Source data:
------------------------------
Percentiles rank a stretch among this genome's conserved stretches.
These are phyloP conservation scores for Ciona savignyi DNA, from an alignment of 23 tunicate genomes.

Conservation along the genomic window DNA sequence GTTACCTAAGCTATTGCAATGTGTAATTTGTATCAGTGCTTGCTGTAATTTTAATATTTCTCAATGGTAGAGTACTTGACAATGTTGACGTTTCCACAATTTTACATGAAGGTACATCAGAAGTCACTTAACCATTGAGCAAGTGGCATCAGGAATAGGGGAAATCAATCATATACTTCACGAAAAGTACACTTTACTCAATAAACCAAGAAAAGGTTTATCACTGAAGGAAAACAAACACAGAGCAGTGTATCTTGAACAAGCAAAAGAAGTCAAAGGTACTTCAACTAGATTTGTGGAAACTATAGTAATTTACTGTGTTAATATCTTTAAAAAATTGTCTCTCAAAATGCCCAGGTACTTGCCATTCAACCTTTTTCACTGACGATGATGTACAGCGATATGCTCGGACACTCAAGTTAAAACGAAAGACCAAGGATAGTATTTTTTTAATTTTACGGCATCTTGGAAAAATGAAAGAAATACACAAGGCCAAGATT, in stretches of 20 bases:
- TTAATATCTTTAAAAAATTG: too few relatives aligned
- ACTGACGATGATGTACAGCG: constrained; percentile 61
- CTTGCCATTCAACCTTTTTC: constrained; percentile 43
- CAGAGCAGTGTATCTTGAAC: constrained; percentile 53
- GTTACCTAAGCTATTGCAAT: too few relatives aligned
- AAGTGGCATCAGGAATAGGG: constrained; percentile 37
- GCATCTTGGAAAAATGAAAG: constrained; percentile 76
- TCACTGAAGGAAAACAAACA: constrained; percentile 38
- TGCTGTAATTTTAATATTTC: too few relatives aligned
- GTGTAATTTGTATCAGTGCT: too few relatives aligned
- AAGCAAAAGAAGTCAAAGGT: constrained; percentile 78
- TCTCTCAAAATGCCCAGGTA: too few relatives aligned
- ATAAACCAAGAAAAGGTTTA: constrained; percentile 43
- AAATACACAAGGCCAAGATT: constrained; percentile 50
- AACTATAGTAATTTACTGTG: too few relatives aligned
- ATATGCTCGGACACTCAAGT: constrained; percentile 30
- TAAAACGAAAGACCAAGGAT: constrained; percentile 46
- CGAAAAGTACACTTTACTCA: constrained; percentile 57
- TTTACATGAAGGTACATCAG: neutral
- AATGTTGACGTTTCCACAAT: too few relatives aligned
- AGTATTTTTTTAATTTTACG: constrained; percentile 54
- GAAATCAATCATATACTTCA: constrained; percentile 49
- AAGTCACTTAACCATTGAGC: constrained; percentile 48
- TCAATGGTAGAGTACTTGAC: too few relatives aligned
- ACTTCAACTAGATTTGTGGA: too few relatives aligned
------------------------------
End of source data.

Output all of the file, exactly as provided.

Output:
Percentiles rank a stretch among this genome's conserved stretches.
These are phyloP conservation scores for Ciona savignyi DNA, from an alignment of 23 tunicate genomes.

Conservation along the genomic window DNA sequence GTTACCTAAGCTATTGCAATGTGTAATTTGTATCAGTGCTTGCTGTAATTTTAATATTTCTCAATGGTAGAGTACTTGACAATGTTGACGTTTCCACAATTTTACATGAAGGTACATCAGAAGTCACTTAACCATTGAGCAAGTGGCATCAGGAATAGGGGAAATCAATCATATACTTCACGAAAAGTACACTTTACTCAATAAACCAAGAAAAGGTTTATCACTGAAGGAAAACAAACACAGAGCAGTGTATCTTGAACAAGCAAAAGAAGTCAAAGGTACTTCAACTAGATTTGTGGAAACTATAGTAATTTACTGTGTTAATATCTTTAAAAAATTGTCTCTCAAAATGCCCAGGTACTTGCCATTCAACCTTTTTCACTGACGATGATGTACAGCGATATGCTCGGACACTCAAGTTAAAACGAAAGACCAAGGATAGTATTTTTTTAATTTTACGGCATCTTGGAAAAATGAAAGAAATACACAAGGCCAAGATT, in stretches of 20 bases:
- TTAATATCTTTAAAAAATTG: too few relatives aligned
- ACTGACGATGATGTACAGCG: constrained; percentile 61
- CTTGCCATTCAACCTTTTTC: constrained; percentile 43
- CAGAGCAGTGTATCTTGAAC: constrained; percentile 53
- GTTACCTAAGCTATTGCAAT: too few relatives aligned
- AAGTGGCATCAGGAATAGGG: constrained; percentile 37
- GCATCTTGGAAAAATGAAAG: constrained; percentile 76
- TCACTGAAGGAAAACAAACA: constrained; percentile 38
- TGCTGTAATTTTAATATTTC: too few relatives aligned
- GTGTAATTTGTATCAGTGCT: too few relatives aligned
- AAGCAAAAGAAGTCAAAGGT: constrained; percentile 78
- TCTCTCAAAATGCCCAGGTA: too few relatives aligned
- ATAAACCAAGAAAAGGTTTA: constrained; percentile 43
- AAATACACAAGGCCAAGATT: constrained; percentile 50
- AACTATAGTAATTTACTGTG: too few relatives aligned
- ATATGCTCGGACACTCAAGT: constrained; percentile 30
- TAAAACGAAAGACCAAGGAT: constrained; percentile 46
- CGAAAAGTACACTTTACTCA: constrained; percentile 57
- TTTACATGAAGGTACATCAG: neutral
- AATGTTGACGTTTCCACAAT: too few relatives aligned
- AGTATTTTTTTAATTTTACG: constrained; percentile 54
- GAAATCAATCATATACTTCA: constrained; percentile 49
- AAGTCACTTAACCATTGAGC: constrained; percentile 48
- TCAATGGTAGAGTACTTGAC: too few relatives aligned
- ACTTCAACTAGATTTGTGGA: too few relatives aligned